But this doesn't mean that sediment is forever buried, tucked away safe and sound. Tiny invertebrates can still pick up the sediment. When these are eaten by fish, it allows contamination—especially heavy metals—to move up the food chain. And then there's the question of Lake Powell's variable water levels, and whether the sediment in the lake's northernmost reaches is likely to stay put.
"As the lake level goes up and down—this is tens of meters in either direction—that sediment that was once underwater is exposed to the atmosphere [until] the river undercuts it," Hynek says. "The sediment in this delta is quite dynamic. The fact is that it could be deposited under water and two years later be above water. A lot of these prior events are continually being redeposited."
All good reasons, Mesner says, for a reputable organization like the USGS to undertake a study.
"They are not what I would consider agenda driven," she says, and the state's desire for more data is a prudent one.
As for the USGS—money to study an issue as localized and specific as mine contamination in Lake Powell doesn't exactly grow on trees. "If money became available, they would be foolish not [to take it], because it's so rare," Mesner says.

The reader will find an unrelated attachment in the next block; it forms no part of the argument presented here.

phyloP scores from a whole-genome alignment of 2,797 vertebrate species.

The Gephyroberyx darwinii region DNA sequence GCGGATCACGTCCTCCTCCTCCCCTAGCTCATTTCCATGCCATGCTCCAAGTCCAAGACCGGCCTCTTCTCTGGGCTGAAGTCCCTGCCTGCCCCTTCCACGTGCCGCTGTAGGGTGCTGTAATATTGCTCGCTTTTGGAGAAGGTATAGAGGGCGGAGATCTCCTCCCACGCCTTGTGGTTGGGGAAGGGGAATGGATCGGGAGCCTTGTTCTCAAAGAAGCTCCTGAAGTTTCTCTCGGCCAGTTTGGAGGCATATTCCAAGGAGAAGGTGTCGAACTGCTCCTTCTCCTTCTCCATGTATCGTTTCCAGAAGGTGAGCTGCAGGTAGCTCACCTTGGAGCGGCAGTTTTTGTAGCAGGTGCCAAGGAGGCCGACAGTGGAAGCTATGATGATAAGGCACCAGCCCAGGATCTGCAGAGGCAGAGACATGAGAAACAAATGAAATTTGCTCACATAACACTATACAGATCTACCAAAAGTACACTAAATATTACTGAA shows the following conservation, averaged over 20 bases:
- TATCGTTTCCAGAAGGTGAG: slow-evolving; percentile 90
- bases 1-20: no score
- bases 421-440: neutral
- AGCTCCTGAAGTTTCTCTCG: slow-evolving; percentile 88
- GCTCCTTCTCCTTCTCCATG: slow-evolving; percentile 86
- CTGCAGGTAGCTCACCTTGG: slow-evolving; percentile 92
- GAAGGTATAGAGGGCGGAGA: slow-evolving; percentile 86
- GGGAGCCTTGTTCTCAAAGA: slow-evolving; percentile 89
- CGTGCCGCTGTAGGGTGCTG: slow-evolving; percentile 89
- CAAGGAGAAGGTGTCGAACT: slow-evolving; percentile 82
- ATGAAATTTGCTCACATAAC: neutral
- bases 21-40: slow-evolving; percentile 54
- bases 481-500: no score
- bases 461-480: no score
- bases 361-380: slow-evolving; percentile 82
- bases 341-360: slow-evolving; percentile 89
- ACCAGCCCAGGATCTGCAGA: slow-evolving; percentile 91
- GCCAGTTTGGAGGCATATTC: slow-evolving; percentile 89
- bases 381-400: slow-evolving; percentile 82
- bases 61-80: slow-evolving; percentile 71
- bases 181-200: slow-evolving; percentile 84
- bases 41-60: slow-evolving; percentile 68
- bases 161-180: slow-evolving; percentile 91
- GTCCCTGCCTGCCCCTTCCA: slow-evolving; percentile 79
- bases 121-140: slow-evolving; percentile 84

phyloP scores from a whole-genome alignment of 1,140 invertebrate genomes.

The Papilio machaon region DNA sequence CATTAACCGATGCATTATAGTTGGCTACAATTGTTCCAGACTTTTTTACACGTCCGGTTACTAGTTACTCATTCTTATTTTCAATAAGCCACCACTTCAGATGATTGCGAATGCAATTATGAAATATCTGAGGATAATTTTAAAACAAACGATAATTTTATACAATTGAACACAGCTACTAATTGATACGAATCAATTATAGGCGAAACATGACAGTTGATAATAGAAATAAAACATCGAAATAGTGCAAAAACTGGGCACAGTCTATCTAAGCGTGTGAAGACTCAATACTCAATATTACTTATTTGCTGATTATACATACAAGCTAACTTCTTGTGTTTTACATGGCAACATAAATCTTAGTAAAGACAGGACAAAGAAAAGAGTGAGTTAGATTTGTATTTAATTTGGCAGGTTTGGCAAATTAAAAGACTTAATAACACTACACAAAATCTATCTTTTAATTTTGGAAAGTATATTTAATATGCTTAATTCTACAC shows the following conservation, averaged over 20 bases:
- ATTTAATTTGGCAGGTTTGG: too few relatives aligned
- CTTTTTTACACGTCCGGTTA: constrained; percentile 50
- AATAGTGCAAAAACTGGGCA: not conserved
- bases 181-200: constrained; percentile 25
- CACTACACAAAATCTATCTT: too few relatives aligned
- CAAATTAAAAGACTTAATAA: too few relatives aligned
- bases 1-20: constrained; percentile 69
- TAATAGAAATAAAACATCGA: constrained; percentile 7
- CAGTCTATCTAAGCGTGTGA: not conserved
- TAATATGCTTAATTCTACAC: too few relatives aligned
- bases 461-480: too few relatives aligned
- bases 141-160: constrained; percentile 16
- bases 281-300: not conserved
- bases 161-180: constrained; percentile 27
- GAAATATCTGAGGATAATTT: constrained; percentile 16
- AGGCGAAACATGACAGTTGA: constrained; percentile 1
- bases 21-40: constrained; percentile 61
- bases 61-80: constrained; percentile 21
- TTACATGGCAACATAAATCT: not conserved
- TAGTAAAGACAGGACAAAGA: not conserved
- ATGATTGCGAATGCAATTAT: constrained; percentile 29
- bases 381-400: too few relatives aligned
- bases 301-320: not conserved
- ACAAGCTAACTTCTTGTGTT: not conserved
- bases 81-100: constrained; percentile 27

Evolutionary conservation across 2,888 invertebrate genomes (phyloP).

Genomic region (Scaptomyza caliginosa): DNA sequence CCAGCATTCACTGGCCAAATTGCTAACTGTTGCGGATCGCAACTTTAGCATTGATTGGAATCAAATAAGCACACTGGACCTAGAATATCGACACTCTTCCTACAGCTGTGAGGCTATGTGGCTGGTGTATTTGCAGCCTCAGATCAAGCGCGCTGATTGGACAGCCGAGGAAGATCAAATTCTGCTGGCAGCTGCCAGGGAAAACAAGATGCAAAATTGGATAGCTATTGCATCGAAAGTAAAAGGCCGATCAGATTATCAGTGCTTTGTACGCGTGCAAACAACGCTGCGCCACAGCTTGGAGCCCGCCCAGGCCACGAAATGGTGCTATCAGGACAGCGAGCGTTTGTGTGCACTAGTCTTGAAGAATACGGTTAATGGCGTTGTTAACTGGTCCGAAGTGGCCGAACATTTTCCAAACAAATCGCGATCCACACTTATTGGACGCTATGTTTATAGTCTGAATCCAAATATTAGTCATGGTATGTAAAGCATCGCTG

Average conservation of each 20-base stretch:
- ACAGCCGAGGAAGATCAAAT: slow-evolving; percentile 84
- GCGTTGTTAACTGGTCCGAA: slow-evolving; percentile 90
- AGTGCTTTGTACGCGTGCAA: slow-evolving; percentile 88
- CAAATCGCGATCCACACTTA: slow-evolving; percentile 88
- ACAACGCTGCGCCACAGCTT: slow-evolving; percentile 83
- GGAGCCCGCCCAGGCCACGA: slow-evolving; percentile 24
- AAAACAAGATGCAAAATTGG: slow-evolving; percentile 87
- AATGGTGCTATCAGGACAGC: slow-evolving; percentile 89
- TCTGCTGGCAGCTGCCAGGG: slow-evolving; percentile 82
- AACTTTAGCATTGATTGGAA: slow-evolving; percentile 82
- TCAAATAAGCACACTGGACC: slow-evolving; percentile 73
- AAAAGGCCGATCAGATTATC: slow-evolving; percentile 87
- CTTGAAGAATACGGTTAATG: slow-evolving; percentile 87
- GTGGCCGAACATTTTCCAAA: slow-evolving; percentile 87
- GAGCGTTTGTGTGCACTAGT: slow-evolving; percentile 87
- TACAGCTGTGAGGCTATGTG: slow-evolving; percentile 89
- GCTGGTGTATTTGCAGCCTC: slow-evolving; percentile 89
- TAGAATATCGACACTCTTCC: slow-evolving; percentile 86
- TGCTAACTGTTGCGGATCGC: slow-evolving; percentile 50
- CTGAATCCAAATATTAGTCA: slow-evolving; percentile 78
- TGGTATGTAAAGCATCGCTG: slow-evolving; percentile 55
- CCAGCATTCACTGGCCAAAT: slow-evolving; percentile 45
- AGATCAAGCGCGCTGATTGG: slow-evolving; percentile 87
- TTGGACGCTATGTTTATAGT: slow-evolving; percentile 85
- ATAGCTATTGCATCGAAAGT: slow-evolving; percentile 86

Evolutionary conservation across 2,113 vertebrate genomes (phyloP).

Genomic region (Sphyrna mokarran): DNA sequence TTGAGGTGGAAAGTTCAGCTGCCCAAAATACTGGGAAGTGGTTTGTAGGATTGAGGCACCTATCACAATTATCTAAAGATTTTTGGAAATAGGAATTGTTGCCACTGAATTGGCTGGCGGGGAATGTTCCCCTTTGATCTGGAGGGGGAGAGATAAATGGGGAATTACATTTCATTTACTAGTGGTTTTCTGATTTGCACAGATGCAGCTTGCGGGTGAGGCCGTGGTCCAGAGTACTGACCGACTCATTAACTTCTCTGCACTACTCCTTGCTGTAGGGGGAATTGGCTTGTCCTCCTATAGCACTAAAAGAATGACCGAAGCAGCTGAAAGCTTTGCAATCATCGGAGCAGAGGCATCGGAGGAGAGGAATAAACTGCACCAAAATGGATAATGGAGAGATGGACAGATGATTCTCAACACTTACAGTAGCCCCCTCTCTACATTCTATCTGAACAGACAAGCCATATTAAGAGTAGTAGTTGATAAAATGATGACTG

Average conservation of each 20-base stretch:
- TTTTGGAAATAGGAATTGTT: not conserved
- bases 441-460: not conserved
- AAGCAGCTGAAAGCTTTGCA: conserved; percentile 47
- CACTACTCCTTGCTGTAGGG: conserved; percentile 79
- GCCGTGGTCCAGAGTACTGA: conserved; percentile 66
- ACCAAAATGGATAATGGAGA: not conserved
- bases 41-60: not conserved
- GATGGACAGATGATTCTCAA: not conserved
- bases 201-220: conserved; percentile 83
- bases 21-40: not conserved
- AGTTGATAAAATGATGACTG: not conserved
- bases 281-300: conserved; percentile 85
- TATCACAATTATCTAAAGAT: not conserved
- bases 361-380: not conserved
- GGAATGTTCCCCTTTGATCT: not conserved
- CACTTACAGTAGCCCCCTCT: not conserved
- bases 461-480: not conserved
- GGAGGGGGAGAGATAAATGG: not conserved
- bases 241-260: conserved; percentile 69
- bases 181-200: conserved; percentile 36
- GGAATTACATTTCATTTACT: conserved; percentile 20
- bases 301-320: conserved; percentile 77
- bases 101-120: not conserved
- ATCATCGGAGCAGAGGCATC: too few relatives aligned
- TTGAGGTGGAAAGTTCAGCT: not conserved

This is the way science works at times, Mesner says: Sometimes funding for a project is tied to a political agenda, but researchers try to move forward without letting that sway the work.
"I've been involved in all sorts of data collection where you've got people screaming at each other," she says. "Those of us on the ground, we just go out and do the best damn work we can do, and we don't pay any attention to that stuff."
But will the study help Utah's case against the EPA? The U.S. District Court in New Mexico, where the case is currently being tried, ruled just this month against the EPA's request to have the case tossed. Given the slow progress, the Utah Attorney General's Office doesn't expect the case to go to trial for at least three years, and the Lake Powell study is slated for completion in 2020—giving plenty of time for the results to make their way into the legal proceedings.
Erica Gaddis, director of the Utah Division of Water Quality, says the Attorney General's Office has reached out to her division with technical questions, but she doesn't believe the state's lawsuit is what triggered the sediment survey. Rather, the Gold King Mine incident itself shone a spotlight on a longstanding problem, which convinced Congress to release the funds that the EPA chose to dedicate to the study.
The study, she says, is intended solely to determine how much mine waste is buried in Lake Powell, whether the trend is toward an increased contamination, and whether the sediment is likely to stay there.
If Utah's political leaders are looking for cut-and-dry answers, scientific study isn't likely to produce them, Hynek says. Geology, he adds, deals with raw numbers. Testing the sediment will tell us how much mine waste has collected in Lake Powell—it might even locate the metals released in 2015—but it won't answer the legal question of whether someone ought to spend billions of dollars to do something about it.
"There are times when you get results and say, 'Oh, there is nothing here,' and there are times when you say, 'Whoa, this is really high," he says. "But most of the cases aren't really clear cut. A lot of that is how you frame it—what risks are acceptable to society, and at what cost."